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News briefs

The uproar over foreign control over American interests was blamed for the break-up of one nearly successful IT security merger. Check Point Software Technologies Ltd., which is based in Israel, and Maryland-based Sourcefire broke off a $225 million merger that came under intense scrutiny by the Committee on Foreign Investment in the United States (CFIUS). “Basically we agreed to withdraw applications based on a couple of things,” said Michelle Perry, chief marketing officer for Sourcefire. “First the complexities of the overall CFIUS process, the lengthy ongoing delays and the current climate for international acquisitions.

*The personal information of nearly 200,000 current and former employees of Hewlett-Packard (HP) was compromised after a laptop computer in the possession of a Fidelity Investments employee was stolen.

Fidelity is administering a retirement program for HP employees. It sent a letter of notification to all individuals affected by the breach.

Fidelity did not reveal where in the U.S. the incident took place because an investigation into the matter is being conducted by local authorities.

*Microsoft struggled with whether or not to release an early patch for a flaw in Internet Explorer that exposed PC users to the possibility of malicious code taking control of their computers.

Determina and eEye Digital Security both released third-party patches for the flaw in late March, while Microsoft officials confirmed they had the fix scheduled for its April Patch Tuesday release.

The flaw left websites exposed to malicious sites exploiting the flaw, executing code and taking over the PC as a bot for a distributed denial of service attack.

*Popular social website MySpace.com was the target of a hybrid phishing attack where fraudsters tried to steal the personal information from financial websites.

Scammers were posting malicious links on the network that would send users to similar websites. The MySpace member was then prompted to re-enter login account information, which was captured by the fraudsters.

The malware authors would combine some other malware, such as a trojan or keylogger, to determine where else on the internet the user might enlist that same login information.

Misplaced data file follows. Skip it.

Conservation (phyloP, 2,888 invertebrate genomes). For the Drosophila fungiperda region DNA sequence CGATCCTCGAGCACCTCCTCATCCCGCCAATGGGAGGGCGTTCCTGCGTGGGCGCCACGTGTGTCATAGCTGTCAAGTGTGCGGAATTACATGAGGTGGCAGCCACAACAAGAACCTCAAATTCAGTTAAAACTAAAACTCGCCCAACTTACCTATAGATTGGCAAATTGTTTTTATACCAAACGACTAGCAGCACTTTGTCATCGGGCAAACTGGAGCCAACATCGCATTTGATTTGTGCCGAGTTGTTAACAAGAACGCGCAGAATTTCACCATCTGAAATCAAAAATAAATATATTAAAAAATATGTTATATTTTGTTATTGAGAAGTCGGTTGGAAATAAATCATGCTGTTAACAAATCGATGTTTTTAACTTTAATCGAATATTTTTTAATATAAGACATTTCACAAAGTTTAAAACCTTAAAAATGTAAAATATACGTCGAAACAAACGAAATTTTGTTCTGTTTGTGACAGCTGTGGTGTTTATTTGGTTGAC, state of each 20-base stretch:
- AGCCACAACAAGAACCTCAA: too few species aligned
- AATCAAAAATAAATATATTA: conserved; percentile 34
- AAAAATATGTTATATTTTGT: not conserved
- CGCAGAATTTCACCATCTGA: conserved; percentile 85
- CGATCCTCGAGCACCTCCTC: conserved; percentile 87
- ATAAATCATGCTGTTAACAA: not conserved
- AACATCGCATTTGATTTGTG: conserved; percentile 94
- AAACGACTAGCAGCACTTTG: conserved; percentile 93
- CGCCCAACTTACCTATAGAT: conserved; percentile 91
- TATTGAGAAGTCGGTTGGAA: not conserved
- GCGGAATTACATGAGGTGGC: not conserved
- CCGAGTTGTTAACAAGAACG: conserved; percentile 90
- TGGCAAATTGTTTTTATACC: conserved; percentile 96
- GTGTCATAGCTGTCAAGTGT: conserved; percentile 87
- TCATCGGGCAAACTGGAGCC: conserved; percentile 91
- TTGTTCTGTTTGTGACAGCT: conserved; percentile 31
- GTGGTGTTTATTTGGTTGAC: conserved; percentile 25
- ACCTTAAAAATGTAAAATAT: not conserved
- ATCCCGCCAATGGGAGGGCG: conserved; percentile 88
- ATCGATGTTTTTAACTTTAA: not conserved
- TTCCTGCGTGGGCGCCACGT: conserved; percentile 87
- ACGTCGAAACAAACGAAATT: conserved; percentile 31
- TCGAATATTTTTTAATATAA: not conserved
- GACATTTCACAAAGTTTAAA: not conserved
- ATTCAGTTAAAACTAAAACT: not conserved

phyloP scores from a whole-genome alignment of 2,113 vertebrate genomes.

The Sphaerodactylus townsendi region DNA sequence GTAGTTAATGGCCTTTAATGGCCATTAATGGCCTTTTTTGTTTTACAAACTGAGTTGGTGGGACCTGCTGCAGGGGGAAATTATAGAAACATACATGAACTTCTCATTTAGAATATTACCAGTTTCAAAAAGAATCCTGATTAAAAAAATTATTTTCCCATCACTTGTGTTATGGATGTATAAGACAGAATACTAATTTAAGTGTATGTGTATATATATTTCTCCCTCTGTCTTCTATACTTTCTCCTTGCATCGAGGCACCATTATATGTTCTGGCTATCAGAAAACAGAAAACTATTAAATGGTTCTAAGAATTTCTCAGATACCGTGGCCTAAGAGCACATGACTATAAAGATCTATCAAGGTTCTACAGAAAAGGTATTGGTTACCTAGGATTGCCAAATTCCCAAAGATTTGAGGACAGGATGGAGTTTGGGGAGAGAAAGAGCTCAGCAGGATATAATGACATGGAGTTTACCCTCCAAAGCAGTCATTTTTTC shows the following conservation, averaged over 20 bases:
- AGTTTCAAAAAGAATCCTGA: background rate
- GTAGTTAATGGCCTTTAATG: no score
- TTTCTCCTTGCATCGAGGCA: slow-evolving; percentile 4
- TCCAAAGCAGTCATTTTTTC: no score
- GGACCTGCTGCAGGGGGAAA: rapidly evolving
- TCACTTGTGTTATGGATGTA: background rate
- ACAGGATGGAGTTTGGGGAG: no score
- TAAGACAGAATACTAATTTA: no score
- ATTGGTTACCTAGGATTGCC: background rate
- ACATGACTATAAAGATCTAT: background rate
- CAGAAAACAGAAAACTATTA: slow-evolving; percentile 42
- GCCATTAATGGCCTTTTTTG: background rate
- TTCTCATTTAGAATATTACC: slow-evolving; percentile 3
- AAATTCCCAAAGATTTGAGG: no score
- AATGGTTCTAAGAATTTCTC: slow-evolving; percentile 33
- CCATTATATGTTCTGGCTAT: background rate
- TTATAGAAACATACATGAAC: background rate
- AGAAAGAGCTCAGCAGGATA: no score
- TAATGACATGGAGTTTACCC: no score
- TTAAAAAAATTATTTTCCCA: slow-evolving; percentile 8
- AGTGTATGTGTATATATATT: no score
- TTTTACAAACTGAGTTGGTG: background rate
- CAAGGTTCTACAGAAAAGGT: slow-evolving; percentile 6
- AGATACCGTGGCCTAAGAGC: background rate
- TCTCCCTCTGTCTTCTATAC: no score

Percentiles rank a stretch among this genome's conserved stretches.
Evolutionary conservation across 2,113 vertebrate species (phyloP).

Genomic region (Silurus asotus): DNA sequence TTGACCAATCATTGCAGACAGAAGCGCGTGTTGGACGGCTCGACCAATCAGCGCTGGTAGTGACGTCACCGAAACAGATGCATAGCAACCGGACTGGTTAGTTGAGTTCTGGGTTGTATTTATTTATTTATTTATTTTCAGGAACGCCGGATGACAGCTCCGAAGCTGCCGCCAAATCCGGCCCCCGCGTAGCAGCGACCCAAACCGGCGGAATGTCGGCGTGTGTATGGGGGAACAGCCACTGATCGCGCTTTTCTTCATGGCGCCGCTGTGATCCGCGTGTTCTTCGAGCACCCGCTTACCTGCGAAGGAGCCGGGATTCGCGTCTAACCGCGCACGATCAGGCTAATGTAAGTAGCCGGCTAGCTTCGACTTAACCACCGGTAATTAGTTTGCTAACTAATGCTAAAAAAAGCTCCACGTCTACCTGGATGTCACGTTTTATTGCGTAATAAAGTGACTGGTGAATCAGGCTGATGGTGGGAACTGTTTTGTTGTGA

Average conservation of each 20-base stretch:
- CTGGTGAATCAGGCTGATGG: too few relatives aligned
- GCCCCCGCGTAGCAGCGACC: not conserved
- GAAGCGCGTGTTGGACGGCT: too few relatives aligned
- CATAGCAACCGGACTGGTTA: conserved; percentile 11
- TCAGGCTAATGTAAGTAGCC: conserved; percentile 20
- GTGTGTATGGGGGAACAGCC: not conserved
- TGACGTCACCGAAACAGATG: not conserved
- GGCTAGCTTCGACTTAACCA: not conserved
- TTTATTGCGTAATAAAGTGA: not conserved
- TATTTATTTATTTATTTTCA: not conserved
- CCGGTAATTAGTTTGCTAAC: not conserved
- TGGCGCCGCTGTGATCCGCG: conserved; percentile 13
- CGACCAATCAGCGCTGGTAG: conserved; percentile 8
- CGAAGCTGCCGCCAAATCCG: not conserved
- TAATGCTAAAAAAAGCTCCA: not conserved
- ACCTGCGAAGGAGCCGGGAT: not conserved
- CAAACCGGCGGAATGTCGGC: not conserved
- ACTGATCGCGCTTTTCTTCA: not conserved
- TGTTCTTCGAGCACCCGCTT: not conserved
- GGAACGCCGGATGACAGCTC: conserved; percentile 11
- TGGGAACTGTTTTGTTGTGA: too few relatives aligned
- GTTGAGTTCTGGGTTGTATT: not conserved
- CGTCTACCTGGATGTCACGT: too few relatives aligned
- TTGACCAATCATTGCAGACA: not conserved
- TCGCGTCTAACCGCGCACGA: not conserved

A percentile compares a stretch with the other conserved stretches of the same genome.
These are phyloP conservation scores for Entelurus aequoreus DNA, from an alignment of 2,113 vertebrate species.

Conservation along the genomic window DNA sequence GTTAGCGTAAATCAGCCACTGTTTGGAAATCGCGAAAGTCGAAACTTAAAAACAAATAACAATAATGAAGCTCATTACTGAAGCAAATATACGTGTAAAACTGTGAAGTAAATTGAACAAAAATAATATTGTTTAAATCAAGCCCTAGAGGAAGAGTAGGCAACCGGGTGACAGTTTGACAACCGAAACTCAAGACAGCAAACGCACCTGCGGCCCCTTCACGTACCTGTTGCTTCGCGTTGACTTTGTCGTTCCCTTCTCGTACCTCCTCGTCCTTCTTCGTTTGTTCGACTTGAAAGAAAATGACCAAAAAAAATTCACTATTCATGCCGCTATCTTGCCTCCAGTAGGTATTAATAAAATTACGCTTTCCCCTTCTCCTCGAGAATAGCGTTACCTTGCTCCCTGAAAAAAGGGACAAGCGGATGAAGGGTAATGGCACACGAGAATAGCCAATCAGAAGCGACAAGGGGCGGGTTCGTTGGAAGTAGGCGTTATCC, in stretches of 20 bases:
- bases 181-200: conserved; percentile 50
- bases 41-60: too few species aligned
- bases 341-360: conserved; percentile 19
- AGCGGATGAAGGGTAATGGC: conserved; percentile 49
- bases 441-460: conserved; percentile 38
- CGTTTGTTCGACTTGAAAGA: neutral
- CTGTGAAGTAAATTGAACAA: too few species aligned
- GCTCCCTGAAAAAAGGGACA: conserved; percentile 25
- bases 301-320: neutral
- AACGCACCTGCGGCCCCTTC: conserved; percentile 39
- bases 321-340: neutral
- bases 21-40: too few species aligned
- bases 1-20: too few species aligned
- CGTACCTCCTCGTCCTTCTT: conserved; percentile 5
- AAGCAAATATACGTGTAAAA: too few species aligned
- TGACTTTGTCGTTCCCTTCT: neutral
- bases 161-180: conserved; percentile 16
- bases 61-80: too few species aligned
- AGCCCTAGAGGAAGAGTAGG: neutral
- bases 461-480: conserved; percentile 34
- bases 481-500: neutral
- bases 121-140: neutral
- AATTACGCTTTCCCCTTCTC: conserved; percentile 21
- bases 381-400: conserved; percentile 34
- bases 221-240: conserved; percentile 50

*Microsoft announced that its next generation Windows Vista platform, which company Chairman Bill Gates had announced would feature numerous security enhancements, would be delayed until 2007.

The company said that it is still on target to offer business versions of Vista through volume licensing this November. However, smaller businesses will have to wait with customers until Vista hits retail and OEM channels in January of next year.

Microsoft said that the delay came as a result of the company's need for more time to improve quality assurance.

*A new version of the infamous Bagle worm was discovered by Helsinki-based F-Secure.

The company warned PC users that this version of the worm is unique because the malicious website promoted by the virus changed every four minutes.

The firm called the worm W32/Bagle.GI, adding that the virus's contents, which encourage PC users to visit the malicious website, keep changing.

THREAT OF THE MONTH: RFID Viruses

What is it?

RFID stands for Radio Frequency Identification, a technology increasingly used for tracking retail goods, passports and even pets. A tiny chip and radio transmitter is embedded into an item, and when activated remotely by an RFID reader, transmits a stored code back to the reader over radio waves.

Recently, researchers have demonstrated how a virus might be implanted into an RFID tag which could spread to the RFID reader and even back to other RFID tags.

How does it work?

Each RFID tag contains a tiny amount of memory used to store a unique code to be transmitted back to the reader. The premise of a recent research paper on the topic is that a system that utilizes the tag memory to store variables describing the tagged item might be compromised if those variables were changed to include hostile code.

Should I be worried?

Generally, RFID tags only store a number used as an index into a database. A properly designed system would hold descriptive variables and extra data in the server side database, and not in the RFID tag itself.

How can I prevent it?

As with all client/server applications, input from the client (the RFID tag) should never be implicitly trusted, and proper sanity checks should be done with all user-supplied data.

Joe Stewart, Senior Security Researcher, LURHQ

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